Thursday, January 31, 2013

Confession: I Do Not Love the Church

Two weeks ago now I preached a message from Isaiah 62:1-5 about how God has not abandoned God's people - and thus we cannot abandon God's people. The importance of the Church for the redemption of the world has become a very important focus of my life and theology. It's an idea I really first encountered through a Derek Webb song ten years ago. I often use the phrase, "wherever we're going in this life, we're going to get there together or we're not going to get there at all." (I think I coined it, but my apologies if I subconsciously stole it from someone.) I really believe that God's essence is relational love and thus is the means through which we find purpose and meaning. I think it's essential.

Or do I?

After that service on the 20th, I got home and saw Twitter was all atwitter with some terrible thing Mark Driscoll said. I was about to join the fray and post a snarky comment, when that pesky conscience reminded me of the sermon I had preached that very morning. I had used the example of John Lewis reconciling with many of the racists who'd tried to kill him, as a means of illustrating that even our Christian brothers and sisters who are dead wrong don't deserve to be disowned. (I told you, the Church is a radical lady.) I just couldn't join the crowd and denounce Driscoll. I needed to think.

Luckily that week was my retreat, so it was another of many ponderings. I realized that I'd always defined "the Church" not as any institution or denomination, but as the people of God who lived faithfully in the way of Christ. I still think that's the correct definition. There's a lot of people who go to services who aren't part of the Church - and I suspect there's plenty of those who are a part of the Church without knowing it.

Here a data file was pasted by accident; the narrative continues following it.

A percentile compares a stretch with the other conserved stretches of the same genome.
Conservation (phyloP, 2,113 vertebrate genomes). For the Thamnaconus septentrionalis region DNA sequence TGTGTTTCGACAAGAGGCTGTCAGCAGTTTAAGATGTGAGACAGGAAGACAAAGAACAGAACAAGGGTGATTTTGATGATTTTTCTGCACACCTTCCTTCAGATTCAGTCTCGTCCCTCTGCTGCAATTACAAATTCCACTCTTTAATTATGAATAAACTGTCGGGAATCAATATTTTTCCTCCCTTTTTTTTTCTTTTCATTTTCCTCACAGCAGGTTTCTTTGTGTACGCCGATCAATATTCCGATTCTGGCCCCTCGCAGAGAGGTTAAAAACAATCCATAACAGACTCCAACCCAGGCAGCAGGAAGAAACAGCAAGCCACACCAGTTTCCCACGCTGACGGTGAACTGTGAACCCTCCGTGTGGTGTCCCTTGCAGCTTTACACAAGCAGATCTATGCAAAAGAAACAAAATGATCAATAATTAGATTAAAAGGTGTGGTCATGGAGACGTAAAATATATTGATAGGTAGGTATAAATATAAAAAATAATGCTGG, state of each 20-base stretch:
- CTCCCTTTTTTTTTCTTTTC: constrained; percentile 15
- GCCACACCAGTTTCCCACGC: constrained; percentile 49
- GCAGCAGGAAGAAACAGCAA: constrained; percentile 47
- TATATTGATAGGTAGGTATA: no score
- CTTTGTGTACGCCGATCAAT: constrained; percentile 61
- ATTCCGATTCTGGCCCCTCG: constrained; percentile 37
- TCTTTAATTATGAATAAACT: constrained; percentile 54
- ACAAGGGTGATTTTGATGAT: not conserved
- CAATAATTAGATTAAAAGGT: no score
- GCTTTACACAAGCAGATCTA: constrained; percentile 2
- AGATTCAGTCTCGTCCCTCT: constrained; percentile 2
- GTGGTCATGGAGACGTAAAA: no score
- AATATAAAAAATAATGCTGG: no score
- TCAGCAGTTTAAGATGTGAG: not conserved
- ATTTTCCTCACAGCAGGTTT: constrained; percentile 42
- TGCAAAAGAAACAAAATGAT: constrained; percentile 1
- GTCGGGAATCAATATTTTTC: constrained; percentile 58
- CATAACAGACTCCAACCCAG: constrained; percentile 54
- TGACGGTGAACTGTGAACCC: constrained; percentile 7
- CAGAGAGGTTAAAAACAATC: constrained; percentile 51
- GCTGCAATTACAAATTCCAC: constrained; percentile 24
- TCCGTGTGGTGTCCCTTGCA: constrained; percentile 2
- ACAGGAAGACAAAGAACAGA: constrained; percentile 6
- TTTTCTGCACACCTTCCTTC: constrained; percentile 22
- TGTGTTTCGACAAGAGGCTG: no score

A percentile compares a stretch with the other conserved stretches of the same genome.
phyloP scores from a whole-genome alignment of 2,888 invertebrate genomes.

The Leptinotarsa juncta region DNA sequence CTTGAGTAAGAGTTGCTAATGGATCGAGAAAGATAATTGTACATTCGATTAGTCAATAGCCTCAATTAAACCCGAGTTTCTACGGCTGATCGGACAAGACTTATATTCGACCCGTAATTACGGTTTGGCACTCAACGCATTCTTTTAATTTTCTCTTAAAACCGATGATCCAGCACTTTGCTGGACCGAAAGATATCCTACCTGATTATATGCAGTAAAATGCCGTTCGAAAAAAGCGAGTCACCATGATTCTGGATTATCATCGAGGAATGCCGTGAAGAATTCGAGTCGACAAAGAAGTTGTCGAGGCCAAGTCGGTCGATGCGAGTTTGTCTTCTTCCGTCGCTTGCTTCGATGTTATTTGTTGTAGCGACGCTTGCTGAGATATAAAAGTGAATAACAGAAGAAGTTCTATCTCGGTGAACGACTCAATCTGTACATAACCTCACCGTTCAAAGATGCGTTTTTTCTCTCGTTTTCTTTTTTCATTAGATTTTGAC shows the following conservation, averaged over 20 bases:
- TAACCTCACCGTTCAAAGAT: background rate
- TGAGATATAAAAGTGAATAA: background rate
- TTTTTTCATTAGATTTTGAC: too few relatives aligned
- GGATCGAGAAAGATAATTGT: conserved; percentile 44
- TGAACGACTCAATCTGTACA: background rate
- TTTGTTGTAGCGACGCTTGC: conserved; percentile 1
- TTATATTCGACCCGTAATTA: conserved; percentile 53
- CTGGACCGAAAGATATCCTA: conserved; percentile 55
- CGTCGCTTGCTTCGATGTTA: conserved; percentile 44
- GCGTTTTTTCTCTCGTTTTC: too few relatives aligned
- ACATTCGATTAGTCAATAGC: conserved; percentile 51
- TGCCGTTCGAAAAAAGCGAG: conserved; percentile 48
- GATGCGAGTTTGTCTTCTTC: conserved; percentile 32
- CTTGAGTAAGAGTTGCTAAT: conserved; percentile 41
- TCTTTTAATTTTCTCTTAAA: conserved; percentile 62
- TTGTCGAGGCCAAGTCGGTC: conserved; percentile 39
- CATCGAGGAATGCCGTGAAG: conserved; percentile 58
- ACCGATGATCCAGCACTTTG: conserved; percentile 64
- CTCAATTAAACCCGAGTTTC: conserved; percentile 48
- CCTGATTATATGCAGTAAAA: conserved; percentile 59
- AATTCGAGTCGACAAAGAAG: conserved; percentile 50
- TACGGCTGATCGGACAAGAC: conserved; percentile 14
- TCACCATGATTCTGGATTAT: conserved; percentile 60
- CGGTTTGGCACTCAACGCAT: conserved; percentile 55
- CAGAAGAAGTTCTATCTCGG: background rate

I've always said I love the Church. I think I mean(t) both the idea of God's faithful people and also those Christians with whom I have relationship. The people among whom I live and worship are far from perfect, but I know them and I'm committed to getting along with them. In those terms, I love the Church.

I can't say, however, I have a lot of love from people like Driscoll, who I believe is wrong in almost everything he says. I think he's been hurt somewhere along the line or his human faults have pushed him in the wrong direction. I think he's often missed the point. He isn't alone, of course, but he tends to be the poster child for such persons - and he doesn't seem to mind it.

However, in the course of my ponderings I realized that there's just no sense to my perspective on this. In choosing to define Church by faithfulness instead of attendance or self-identification, I ended up being the arbiter of who was living faithfully in the way of Christ and who wasn't.

The Church is imperfect. That's not the issue. The issue was how difficult some of those imperfections are to live with. Honestly, I imagine Mark Driscoll could say the same thing about me. I'm far from perfect, but I gladly cling to God's grace in those instances. I suppose I need to extend that same grace to other imperfect brothers and sisters (even the ones who claim to represent absolute truth).